UBC Theses and Dissertations
Bridge force : poems with an introduction Davey, Frankland Wilmot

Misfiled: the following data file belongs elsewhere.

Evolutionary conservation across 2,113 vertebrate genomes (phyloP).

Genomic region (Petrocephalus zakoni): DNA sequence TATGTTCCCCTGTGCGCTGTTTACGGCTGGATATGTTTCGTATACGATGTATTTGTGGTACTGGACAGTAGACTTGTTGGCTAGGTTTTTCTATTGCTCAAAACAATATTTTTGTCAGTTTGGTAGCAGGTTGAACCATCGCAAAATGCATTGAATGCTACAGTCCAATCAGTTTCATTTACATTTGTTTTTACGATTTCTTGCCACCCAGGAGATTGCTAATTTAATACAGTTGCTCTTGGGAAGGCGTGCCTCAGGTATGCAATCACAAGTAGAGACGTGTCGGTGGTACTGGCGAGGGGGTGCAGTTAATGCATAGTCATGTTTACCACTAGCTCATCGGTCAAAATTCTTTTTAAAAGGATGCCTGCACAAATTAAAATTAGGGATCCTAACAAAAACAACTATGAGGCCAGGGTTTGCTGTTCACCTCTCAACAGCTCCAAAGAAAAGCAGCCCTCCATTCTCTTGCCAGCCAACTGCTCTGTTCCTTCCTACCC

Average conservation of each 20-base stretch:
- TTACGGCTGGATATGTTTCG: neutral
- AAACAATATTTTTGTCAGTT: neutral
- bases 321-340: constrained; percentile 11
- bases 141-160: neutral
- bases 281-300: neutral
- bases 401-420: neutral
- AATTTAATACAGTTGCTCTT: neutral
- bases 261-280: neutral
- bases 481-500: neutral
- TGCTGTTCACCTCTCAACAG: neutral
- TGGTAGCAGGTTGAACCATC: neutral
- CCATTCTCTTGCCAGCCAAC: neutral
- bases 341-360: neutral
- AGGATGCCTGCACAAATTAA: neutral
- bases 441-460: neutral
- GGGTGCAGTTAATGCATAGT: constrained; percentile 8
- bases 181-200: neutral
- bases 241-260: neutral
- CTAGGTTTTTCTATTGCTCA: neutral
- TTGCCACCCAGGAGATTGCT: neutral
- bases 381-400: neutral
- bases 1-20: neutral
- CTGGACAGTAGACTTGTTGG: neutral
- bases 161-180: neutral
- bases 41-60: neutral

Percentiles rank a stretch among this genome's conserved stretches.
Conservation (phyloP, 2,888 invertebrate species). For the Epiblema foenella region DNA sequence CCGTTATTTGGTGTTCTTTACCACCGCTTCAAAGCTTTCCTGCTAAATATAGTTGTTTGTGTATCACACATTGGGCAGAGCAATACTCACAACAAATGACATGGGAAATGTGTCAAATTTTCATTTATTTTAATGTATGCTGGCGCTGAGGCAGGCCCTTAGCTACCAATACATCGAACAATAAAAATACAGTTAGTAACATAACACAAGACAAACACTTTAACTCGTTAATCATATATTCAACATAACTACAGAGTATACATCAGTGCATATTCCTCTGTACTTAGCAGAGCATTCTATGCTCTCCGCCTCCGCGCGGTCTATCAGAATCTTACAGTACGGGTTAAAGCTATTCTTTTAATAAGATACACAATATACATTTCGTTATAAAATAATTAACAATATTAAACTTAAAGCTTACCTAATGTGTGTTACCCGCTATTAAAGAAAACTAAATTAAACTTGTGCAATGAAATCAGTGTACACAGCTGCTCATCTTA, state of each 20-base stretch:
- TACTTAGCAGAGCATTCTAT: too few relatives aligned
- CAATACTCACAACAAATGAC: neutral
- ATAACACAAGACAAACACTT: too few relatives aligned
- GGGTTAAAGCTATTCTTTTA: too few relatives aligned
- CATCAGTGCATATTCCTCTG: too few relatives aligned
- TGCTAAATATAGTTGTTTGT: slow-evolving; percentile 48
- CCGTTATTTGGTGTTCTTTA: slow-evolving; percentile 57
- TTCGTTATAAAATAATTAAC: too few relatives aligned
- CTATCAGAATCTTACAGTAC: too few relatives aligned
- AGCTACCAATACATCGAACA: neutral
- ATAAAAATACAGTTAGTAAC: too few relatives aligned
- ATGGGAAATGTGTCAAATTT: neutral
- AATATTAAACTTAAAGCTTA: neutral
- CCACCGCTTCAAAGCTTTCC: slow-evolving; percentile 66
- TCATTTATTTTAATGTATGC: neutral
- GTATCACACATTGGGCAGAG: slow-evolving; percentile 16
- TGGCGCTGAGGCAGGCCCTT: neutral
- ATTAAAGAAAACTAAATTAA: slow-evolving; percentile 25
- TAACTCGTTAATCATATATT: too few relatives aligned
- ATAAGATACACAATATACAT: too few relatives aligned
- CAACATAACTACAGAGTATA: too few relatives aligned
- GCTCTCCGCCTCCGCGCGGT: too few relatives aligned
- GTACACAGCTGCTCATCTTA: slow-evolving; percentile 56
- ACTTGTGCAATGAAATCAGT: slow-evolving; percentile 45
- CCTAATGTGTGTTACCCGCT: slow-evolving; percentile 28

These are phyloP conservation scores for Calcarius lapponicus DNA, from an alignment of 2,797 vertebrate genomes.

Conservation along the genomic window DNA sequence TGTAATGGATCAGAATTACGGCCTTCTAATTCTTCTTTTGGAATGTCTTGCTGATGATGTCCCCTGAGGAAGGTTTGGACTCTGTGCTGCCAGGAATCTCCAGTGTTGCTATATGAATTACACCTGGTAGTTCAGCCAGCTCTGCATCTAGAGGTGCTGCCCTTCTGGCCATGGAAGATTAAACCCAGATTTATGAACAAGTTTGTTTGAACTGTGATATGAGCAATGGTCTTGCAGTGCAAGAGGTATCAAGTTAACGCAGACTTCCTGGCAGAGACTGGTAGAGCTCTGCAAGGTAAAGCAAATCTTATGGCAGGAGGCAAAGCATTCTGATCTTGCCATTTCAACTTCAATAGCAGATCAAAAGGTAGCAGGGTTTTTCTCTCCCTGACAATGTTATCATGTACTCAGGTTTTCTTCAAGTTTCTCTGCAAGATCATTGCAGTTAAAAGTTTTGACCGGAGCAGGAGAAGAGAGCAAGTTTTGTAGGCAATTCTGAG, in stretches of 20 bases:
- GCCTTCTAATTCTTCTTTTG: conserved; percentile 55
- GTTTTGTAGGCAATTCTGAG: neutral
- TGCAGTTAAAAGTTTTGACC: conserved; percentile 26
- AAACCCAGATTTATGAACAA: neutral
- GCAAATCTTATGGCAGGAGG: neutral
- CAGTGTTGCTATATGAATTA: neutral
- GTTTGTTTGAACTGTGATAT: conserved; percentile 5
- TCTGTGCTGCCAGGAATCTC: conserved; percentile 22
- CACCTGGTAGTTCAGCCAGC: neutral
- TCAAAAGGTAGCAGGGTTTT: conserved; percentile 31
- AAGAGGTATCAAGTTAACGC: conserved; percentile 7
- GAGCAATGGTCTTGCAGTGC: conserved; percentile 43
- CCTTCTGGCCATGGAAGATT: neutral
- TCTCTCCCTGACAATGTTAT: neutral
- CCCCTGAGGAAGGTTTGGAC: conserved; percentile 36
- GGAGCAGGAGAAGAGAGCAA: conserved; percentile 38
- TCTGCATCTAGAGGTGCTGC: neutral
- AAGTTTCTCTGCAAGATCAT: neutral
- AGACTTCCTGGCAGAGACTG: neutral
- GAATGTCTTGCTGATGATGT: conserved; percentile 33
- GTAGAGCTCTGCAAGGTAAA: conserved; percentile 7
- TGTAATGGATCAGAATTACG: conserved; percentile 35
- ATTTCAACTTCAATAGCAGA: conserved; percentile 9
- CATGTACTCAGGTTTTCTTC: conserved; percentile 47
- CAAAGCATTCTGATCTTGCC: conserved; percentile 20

In this thesis I present forty-seven thematically interwoven original poems with my own explanatory introduction. In the introduction I attempt to illuminate the poems’ concerns and techniques by relating them to the concerns, resources, and theories of both traditional and contemporary English-speaking poets. The poems represent a combination of Romantic personal and social interest with Renaissance technical and aesthetic interest. My form, free verse constructed on linguistic principles, I have chosen because of the flexibility it provides for creating decorative and natural patterns. I find its rhythms quite similar to those of many passages in Shakespeare's later plays and to those of the emotion-filled early poems of Matthew Arnold. My free verse is not undisciplined; its form is linguistically justifiable, its rhyme-schemes have been specially created to meet the demands of this form, and its syntax is based on the rhetorical theories of the beauty-conscious English Renaissance. That rhetoric, essentially the use of repeated syntactic and sonic patterns, can aid poetic expression seems evident from the works of Shakespeare and Ezra Pound. Rhetorical figures are really types of "rime" (in the sense in which the American poet Robert Duncan uses the word); that is, rhetoric is a kind of significant repetition similar to the cycle of the seasons. Thus the figures of rhetoric tend to give "natural" form to a poem that makes it meaningful to a reader already acquainted with the works of nature. Robert Duncan's theory that natural rime is any recognizable similarity or dissimilarity in two parallel elements of a poem or group of poems, as well as serving to illuminate the use of rhetoric, leads to the creation of rimes of theme to achieve unity of poetic vision. Rimes of theme are the means by which Eliot unifies The Waste Land, by which Yeats unifies his mythological and visionary poems, and by which I attempt to unify this collection. Use of rimes of theme, in both Eliot and Yeats, results in the juxtaposing of centuries, and so, in a sense, in the elimination of time. Timelessness, of course, is an appropriate theme to me, since my aesthetic interest implies a desire to create timeless beauty. However, I do not think that I can ever be justly accused of "pure aestheticism." As long as my wish to create beauty is paralleled by a thematic interest in the timeless qualities of human existence (as in the poetry of Wallace Stevens or Robert Duncan), the structural beauty created will be definitely functional. Rather than leading to euphuistic decadence, my interest in technique is likely to give me new themes; especially rich in thematic possibility is the as-yet-unexplored self-conscious poem. For, to me, the most significant aspect of a poem is the process of its writing, and it will be only through constant examination of this process that I will come nearer to creating what I wish to create—a thematically unified body of work that will represent to the reader the timeless in both human existence and poetic beauty.
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